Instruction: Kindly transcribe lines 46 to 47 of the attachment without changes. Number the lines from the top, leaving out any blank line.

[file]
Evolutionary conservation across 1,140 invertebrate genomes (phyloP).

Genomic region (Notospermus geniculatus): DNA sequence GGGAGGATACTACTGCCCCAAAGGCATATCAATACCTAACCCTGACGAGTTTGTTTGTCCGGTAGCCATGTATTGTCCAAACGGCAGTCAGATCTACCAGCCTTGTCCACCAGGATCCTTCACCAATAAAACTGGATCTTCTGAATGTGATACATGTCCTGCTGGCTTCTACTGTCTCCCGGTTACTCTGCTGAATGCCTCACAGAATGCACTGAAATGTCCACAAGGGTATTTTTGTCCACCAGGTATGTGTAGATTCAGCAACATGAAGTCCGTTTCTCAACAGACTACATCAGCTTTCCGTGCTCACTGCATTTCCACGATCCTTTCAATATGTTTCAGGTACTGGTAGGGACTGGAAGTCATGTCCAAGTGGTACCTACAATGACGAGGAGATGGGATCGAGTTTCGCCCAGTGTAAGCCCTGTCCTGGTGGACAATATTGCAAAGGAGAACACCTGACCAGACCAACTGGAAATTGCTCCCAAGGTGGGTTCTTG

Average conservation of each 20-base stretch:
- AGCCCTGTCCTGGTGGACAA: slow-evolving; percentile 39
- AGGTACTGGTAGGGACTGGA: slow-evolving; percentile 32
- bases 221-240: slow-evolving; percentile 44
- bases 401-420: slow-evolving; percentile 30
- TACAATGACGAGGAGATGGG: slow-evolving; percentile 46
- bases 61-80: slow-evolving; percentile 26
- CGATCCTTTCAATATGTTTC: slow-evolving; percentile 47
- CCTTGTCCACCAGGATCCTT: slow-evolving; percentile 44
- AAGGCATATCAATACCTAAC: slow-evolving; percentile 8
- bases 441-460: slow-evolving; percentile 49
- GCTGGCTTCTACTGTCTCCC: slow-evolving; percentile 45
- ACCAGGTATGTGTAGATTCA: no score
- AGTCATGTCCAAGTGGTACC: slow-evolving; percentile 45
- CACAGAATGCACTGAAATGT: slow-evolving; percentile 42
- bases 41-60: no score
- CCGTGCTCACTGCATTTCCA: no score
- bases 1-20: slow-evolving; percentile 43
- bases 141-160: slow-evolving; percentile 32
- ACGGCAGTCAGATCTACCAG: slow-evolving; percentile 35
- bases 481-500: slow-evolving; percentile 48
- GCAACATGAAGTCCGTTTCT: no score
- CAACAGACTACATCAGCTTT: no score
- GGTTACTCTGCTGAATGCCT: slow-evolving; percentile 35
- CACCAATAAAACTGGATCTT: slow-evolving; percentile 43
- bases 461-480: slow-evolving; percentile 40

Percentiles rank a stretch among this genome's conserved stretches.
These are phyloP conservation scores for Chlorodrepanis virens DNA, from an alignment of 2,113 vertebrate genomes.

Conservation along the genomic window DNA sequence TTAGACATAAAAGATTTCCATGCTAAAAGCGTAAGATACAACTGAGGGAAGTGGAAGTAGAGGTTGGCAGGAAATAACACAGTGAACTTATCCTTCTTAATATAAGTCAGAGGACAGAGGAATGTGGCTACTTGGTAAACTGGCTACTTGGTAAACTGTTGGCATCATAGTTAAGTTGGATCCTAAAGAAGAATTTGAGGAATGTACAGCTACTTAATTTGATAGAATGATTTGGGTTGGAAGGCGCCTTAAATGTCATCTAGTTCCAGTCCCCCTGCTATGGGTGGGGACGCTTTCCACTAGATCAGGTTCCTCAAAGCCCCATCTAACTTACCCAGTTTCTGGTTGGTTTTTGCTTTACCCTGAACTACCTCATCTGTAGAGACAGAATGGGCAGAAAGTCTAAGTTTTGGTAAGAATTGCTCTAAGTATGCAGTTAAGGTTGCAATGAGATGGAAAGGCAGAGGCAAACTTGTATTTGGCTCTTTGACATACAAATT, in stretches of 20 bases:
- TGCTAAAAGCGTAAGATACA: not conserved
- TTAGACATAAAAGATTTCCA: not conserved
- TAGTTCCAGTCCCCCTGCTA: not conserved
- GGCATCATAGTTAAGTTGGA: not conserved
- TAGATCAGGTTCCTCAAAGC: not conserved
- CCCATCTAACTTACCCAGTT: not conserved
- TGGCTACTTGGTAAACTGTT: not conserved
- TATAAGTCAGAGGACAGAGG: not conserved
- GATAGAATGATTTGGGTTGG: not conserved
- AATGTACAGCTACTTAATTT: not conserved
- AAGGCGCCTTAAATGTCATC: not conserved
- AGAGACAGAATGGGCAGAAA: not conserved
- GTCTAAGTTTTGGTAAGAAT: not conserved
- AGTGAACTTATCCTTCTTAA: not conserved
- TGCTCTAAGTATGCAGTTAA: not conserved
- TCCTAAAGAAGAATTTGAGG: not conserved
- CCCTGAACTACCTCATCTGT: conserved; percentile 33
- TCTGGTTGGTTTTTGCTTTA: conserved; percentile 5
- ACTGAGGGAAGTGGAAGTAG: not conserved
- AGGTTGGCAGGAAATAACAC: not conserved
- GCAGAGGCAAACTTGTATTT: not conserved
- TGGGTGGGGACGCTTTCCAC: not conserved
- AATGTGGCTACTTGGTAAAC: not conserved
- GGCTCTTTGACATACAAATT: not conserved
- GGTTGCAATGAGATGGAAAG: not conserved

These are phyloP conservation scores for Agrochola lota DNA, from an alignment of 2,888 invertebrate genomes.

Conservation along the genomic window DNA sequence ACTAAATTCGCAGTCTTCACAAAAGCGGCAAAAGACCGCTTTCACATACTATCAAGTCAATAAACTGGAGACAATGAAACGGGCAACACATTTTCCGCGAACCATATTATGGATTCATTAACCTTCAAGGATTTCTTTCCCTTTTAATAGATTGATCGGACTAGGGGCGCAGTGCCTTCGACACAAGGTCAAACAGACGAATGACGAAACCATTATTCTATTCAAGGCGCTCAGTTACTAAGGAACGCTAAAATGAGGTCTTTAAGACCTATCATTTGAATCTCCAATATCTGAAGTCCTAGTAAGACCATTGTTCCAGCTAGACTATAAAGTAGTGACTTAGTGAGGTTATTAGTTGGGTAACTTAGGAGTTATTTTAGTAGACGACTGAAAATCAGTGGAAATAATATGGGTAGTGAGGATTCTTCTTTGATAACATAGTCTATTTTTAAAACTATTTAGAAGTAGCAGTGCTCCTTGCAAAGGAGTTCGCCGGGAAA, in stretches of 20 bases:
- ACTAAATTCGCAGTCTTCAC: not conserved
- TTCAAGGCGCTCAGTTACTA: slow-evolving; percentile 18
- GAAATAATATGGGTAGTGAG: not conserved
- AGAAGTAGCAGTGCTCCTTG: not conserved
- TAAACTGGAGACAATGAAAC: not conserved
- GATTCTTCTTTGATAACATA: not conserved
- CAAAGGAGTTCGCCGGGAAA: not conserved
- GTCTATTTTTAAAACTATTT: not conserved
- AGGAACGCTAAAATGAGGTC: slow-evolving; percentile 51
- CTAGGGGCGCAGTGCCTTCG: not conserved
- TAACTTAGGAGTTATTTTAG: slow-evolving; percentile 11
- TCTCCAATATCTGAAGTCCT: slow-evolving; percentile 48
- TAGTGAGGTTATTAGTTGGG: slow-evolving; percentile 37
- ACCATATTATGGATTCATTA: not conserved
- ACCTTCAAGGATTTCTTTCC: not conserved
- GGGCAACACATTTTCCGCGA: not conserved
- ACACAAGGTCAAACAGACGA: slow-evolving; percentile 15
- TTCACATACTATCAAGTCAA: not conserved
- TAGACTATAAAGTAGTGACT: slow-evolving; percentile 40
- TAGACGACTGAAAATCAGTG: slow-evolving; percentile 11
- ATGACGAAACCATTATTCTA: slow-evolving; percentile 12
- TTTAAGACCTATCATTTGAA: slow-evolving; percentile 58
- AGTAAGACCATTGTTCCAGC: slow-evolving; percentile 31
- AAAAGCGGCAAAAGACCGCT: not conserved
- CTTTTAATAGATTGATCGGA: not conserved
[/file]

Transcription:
- TGCTCTAAGTATGCAGTTAA: not conserved
- TCCTAAAGAAGAATTTGAGG: not conserved